Gopura, Go-pura: 10 definitions
Gopura means something in Hinduism, Sanskrit, Buddhism, Pali, the history of ancient India, Marathi. If you want to know the exact meaning, history, etymology or English translation of this term then check out the descriptions on this page. Add your comment or reference to a book if you want to contribute to this summary article.
Vastushastra (architecture)Source: Wisdom Library: Vāstu-śāstra
1) Gopura (महाद्वार) refers to the “tower” built above the main entrance (mahādvāra) of the prākāras (‘enclosure’) of the temple complex. There are five kinds of gopuras defined:
To match the seven types of prākāras (‘enclosure’), the following are added as per tradition:
2) Gopura also refers to a tower build above the gateways of houses, palaces and Buddhist monasteries. There are various types of gopuras defined:
Gopura (गोपुर) is a tower built above the mahādvāra of the temple. This term is also applied to the towers built above the gateways of the houses, palaces and Buddhist monasteries. The method of construction of the gopura is almost similar to the construction of the main shrine of the temple. Here also, from foundation to the entablature, the method followed is one and the same. Gopura, in almost all cases, is provided with an upapīṭha. Occasionally double upapīṭha is also provided.
The Texts classify the gopuras into three categories i.e. adhama, madhyama and uttama based on the number of talas built above the mahādvāra. Texts prescribe that the shape of the coping of the gopura should be of sabhākāra i.e. rectangular on plan and the coping is of śāla type. Texts also prescribe that they can be provided with gavākṣas and jālakas.
Gopura in Sanskrit means a “town-gate”. The etymology of the term gopura is obscure. The word obviously presents a sense connected to ‘go’ i.e. cow. It is possible that all the towers of south Indian temples possess, at the two ends of their coping, a pair of semi circular cresting in the form of a cows horn. It is possible that due to this ornamental member, the name gopura is given for this structure.Source: Knowledge Traditions & Practices of India: Architecture (1): Early and Classical Architecture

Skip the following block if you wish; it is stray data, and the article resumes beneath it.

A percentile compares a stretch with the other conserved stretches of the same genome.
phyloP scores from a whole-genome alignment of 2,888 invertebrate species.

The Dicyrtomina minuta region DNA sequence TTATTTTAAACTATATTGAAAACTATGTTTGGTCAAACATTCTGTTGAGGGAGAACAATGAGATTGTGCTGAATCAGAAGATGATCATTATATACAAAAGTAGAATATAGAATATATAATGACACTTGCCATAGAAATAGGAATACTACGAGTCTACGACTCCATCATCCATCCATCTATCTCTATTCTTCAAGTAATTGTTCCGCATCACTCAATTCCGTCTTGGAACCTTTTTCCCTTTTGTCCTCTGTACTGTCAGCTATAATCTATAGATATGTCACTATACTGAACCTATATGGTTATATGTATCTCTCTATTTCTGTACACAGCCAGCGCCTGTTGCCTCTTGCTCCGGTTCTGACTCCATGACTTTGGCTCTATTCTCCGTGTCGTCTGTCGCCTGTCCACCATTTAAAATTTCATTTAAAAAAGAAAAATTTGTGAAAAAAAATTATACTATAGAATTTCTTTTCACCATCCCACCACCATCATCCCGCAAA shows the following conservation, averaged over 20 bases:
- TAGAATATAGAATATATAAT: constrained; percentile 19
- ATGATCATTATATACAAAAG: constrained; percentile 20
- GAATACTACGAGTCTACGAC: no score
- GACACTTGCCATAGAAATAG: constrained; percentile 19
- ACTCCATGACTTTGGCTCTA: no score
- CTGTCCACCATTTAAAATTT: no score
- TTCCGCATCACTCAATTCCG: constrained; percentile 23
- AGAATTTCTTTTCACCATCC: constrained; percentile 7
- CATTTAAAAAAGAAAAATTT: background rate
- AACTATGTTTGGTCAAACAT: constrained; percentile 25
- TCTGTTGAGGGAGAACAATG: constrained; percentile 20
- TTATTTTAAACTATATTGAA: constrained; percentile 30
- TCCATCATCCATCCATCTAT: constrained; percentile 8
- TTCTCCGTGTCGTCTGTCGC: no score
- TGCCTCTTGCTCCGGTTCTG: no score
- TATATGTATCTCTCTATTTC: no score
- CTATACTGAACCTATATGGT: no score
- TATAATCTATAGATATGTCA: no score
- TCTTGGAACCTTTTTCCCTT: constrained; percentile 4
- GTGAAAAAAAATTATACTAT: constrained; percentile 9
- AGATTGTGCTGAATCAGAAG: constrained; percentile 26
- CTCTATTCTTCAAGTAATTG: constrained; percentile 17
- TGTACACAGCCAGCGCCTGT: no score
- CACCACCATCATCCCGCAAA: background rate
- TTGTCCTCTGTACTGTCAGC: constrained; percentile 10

Gopura (गोपुर) refers to an “elaborate gateway”, a common concept found in the ancient Indian “science of architecture” (vāstuvidyā).—Gopura is an elaborate gateway, especially in south Indian temples, generally in the
form of a tower.
Vastushastra (वास्तुशास्त्र, vāstuśāstra) refers to the ancient Indian science (shastra) of architecture (vastu), dealing with topics such architecture, sculpture, town-building, fort building and various other constructions. Vastu also deals with the philosophy of the architectural relation with the cosmic universe.
Shaivism (Shaiva philosophy)Source: DSpace at Pondicherry: Siddha Cult in Tamilnadu (shaivism)
Gopura (गोपुर).—The gopura is principally a development of the 11th century middle-Colā period of temple construction in Tamilnādu. After a long gap of hundred years, the Vijayanagara architects revived the gopura structures as well as they made it a pan-south Indian feature of temple architecture, spreading across the whole of Tamilnādu and much of Āndhra Pradesh and Karnātaka, in which most of the Tāntric images portraying the tāntric rites, images of Nātha-siddhas are sculpted in different styles and forms, either in stucco in the upper part of the gopura or in the granite in the lower parts of the gopura.
Shaiva (शैव, śaiva) or Shaivism (śaivism) represents a tradition of Hinduism worshiping Shiva as the supreme being. Closely related to Shaktism, Shaiva literature includes a range of scriptures, including Tantras, while the root of this tradition may be traced back to the ancient Vedas.
India history and geogprahySource: Cologne Digital Sanskrit Dictionaries: Indian Epigraphical Glossary
Gopura.—(EI 3, 19, 24) a gateway; the gateway of a temple; a tower. Note: gopura is defined in the “Indian epigraphical glossary” as it can be found on ancient inscriptions commonly written in Sanskrit, Prakrit or Dravidian languages.